Mono-Red doesn’t always have it. And it doesn’t always come from Banefire. But people get this one mad wrong.
I was railbirding a match at a recent Grand Prix and saw a young Golgari mage I was cheering for get utterly worked by the Red Deck. He seemed to have every tool, but lost to Rekindling Phoenix, Experimental Frenzy, and - I hate to admit it - Siege-Gang Commander.
The Golgari player had all his advantage-bearing stuff. Cast Down for enough speed. Better guys on the ground; Carnage Tyrant into Find // Finality even. In another game, he had gone over 50 life with Wildgrowth Walkers! I didn’t actually understand how he could lose.
The answer in both cases was just Frenzy. At some point the games went long enough that Frenzy-into-Phoenix became inevitable. Blocks didn’t have to be great. Blocks just had to keep the Red Deck alive. Drawing three cards a turn - when some of them were Fight With Fire - did enough of the rest. Fifty life? Yeah. Crazy. You know how but your Wildgrowth Walkers must be at that point?
Still not big enough to get past Rekindling Phoenix, apparently.
J is for Jadelight Ranger
This one took a long time for me to wrap my head around, especially at the start of the format when I was tag-teaming Explore guys and Frenzy. Most people are only playing one or the other and start out with a not-wrong - but still not-wholly-accurate - context for Jadelight Ranger-against-the-world.
Yes, Jadelight Ranger is awesome. No question. Sometimes it’s a three-for-one! It keeps your cards flowing, and is even a cool Tutor. How great is it to bin a creature you don’t have enough mana to cast + get a Memorial that you can use to resurrect that creature later in the game? Gorgeous, right?
Jadelight Ranger, contextually, can be a good clock; a great enabler for Wildgrowth Walker; or… Um… That’s it. The card advantage of Jadelight Ranger is fairly meaningless unless you were stuck on land. You don’t get to play more lands unless your , and as we’ve long established, the long-game card advantage is in favor of the Red Deck, almost against the whole format.
I used to think that Jadelight Ranger was this panacea, but it isn’t even all that great at soaking up damage. 2/1 Jadelights die to Chainwhirler activations or even Firebrands. 3/2 Rangers trade with everything but cost you 3 mana. 4/3 Wakefield-sized ones weren’t really the droids you were looking for. The big-big guys are outclassed by both Goblin Chainwhirler and Rekindling Phoenix, and make for inconsistent defense in the face of Lightning Strike.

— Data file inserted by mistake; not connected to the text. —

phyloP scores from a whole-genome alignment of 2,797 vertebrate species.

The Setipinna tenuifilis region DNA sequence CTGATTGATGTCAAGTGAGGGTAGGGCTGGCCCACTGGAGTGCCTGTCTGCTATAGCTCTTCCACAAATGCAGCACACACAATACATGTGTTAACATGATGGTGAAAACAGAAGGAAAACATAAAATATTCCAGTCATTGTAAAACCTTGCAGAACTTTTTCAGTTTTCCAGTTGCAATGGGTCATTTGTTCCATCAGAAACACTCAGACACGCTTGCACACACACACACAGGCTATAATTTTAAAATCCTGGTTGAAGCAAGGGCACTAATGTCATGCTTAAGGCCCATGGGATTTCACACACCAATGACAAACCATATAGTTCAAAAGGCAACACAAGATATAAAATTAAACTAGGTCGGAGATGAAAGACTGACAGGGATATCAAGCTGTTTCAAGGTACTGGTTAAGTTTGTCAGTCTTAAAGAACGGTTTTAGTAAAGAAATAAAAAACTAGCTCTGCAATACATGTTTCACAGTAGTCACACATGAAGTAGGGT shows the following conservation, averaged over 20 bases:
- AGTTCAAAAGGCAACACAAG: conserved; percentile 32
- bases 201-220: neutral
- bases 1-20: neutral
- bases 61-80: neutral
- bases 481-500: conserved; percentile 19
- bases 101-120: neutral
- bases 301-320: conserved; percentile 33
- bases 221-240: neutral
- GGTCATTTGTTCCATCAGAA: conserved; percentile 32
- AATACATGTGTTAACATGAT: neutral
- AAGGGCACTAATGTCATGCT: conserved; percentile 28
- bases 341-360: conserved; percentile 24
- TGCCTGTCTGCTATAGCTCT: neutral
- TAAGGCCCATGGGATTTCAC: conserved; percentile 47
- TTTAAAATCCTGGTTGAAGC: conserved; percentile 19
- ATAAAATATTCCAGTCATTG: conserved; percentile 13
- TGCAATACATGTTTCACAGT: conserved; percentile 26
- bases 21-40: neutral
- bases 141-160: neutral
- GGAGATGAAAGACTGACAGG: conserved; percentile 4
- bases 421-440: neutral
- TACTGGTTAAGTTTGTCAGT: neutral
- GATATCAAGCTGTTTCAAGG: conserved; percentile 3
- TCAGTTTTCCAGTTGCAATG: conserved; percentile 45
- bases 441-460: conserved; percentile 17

The resources in Magic aren’t about how many cards you have in hand or how many lands you have in play. They’re about how many cards you can cast and how much mana you can actually use. That’s why manascrewed players with seven - or sadly, eight - cards complain as much as mana flooded players with all the lands in the world but nothing to spend them on. It’s not that two-for-one card drawers aren’t good. They’re great sometimes! But don’t be fooled into thinking that they’re giving you some magical resource. Jadelight Ranger isn’t like Chemister's Insight. It’s not getting you more spells. You’re still bound by the essential symmetries of Magic. You just have another land in hand.
Good. Sure. Great! Even. Sometimes.
Just not good / great in exactly the way you might start out assuming, at least in context.
K is for Knights
Remember the naive days two months ago when players weren’t sure what 2-drop to play? They’d have three each of Adanto Vanguard, Thorn Lieutenant, and Knight of Grace (certainly all four Honor Guards to brown Golgari, but that’s another article)? Remember when?
decks played Knight of Grace, too.
Both decks could potentially get paid off with History of Benalia.
When I first picked up Mono-Red I assumed was a horrible matchup. Turns out it’s not. It’s fine. It’s not super exciting. You don’t salivate at the prospect of being matched up against it, but it’s not an auto-lose. For one thing, the Knights are super medium. I’m talking about Knight tokens at this point (obviously). Most of that stuff just isn’t scary compared to Goblin Chainwhirler. No one attacks. Blocking is random for everyone involved. It’s weird.